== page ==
What is leafcutter ant? Ants Do you have any similarities between the scores of junior high school students and junior high school students? A mouth full of teeth fastened with metal laces.
Small arthropods such as ants, Spider And scorpions routinely chew, stab, or otherwise stab strong materials such as wood and bark. This is an amazing feat, given that even with our strong jaw muscles, humans struggle to chew like beef jerky (not to mention the bark mass of trees).
But a new study reveals what to give to one group of leafcutter ants (Atta Cephalotes) Their bite.Powerful use microscope, Scientists have found the web zinc Atoms are woven into the biological structure of the ant’s jaw, giving it the durability of a set of stainless steel knives, the researchers said. This smooth distribution of zinc allows the edges of the ant’s teeth to form fine dots — and it keeps them sharp for long periods of time.
Related: Photo: Baby Agito Ali grows up
“The small animals that had this material, their muscles are more microscopic than ours,” Robert Scofield, a biophysicist and lead author of research at the University of Oregon, told Live Science. rice field. The trick is for ants and other metal-mouthed arthropods to utilize a sharp chopper to apply exactly the right amount of cutting force to cut or hide the leaves.
From previous studies, Scofield and his team knew that ant teeth contained a lot of zinc. But they didn’t know exactly how those metal atoms were arranged and how they helped ants bite. By examining the material of leaf-cutting ants before and after chewing with an ion beam microscope, we were able to calculate the hardness, sharpness, and durability of the teeth.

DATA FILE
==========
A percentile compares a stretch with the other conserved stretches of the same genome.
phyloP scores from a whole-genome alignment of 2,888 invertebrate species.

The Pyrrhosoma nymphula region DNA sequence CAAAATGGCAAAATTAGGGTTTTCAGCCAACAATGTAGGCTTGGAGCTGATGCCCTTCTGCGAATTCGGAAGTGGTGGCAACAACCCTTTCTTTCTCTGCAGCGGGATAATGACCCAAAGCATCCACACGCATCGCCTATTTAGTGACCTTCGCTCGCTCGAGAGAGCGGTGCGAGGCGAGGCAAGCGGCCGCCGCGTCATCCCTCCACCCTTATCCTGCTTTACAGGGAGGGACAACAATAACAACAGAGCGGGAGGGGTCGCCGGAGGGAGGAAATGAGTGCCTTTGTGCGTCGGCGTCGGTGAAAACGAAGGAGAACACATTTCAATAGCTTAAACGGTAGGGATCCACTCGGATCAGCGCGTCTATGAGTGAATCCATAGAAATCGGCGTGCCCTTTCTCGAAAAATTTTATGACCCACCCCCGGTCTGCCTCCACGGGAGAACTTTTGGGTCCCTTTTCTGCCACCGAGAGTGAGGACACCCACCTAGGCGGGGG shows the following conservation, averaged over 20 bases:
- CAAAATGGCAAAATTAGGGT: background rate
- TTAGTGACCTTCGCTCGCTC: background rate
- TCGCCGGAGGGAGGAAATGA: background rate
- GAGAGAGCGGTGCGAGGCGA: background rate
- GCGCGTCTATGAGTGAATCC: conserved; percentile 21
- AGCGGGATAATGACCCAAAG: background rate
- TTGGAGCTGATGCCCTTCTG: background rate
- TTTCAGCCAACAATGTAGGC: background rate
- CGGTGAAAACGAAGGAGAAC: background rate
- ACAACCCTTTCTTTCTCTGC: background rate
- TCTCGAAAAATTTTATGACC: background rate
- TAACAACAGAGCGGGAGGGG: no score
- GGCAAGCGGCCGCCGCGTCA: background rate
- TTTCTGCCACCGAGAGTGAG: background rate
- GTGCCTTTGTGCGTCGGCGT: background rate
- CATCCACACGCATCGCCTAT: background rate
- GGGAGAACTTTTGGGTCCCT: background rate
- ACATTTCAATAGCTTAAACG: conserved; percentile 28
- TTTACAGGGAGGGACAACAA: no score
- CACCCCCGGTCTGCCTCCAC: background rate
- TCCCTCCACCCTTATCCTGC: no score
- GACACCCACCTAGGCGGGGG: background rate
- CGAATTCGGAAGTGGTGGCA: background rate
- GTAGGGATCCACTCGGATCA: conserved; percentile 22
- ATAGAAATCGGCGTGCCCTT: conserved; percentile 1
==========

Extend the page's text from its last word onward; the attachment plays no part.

The ant’s jaw, or lower jaw, is quite different from yours. “Ant are less dependent on the mandible to process food,” said Christian Crank, an ecologist at the Federal University of Parana in Brazil, who was not involved in the study. But they use them for almost every other task, from defense to home renovation, so they need to keep them in top shape.
Your teeth are covered with a layer of enamel, a material rich in calcium, the hardest substance in the human body. If you look at the enamel a little under an electron microscope, you will notice that the calcium and phosphate molecules form a thick crystalline matrix around the carbon, hydrogen, and oxygen atoms. These crystals keep your teeth strong, but they also prevent them from sharpening.
In contrast, the small serrated “teeth” that line the medial edges of the ant’s mandible are coated with a smooth blend of zinc-crossed proteins. Known as the “heavy element biomaterial” (HEB), this material easily matches the strength of human tooth enamel. Also, the blocky calcium phosphate crystals found in enamel cannot form very sharp edges, making ant teeth suitable for slicing and dicing. It’s like trying to make a knife “from a lump of gravel”. However, zinc does not form block crystals. Instead, it remains evenly distributed throughout the protein mixture. Its fine consistency allows for sharp edges of teeth.
Ant teeth are not the only metal reinforcement. Other invertebrates also weave zinc or a similar metal, manganese, into a small toolkit. Schofield and his team found that giant clams stuffed their jaws infused with up to 18% zinc.Similarly, scorpion stings and spider fangs with zinc Manganese atom These thin, needle-like structures allow you to puncture strong meat without breaking.
Schofield and his team calculated that adding zinc or manganese to the exoskeleton of invertebrates reduced the amount of force required to pierce a tough material by an average of 60%. “Zinc is so wear resistant that it makes a big difference after a while,” says Scofield.
The study was published in the journal on September 1st. Science report..
Originally published in Live Science.
Leafcutter ant backs up bite with metal
Source link Leafcutter ant backs up bite with metal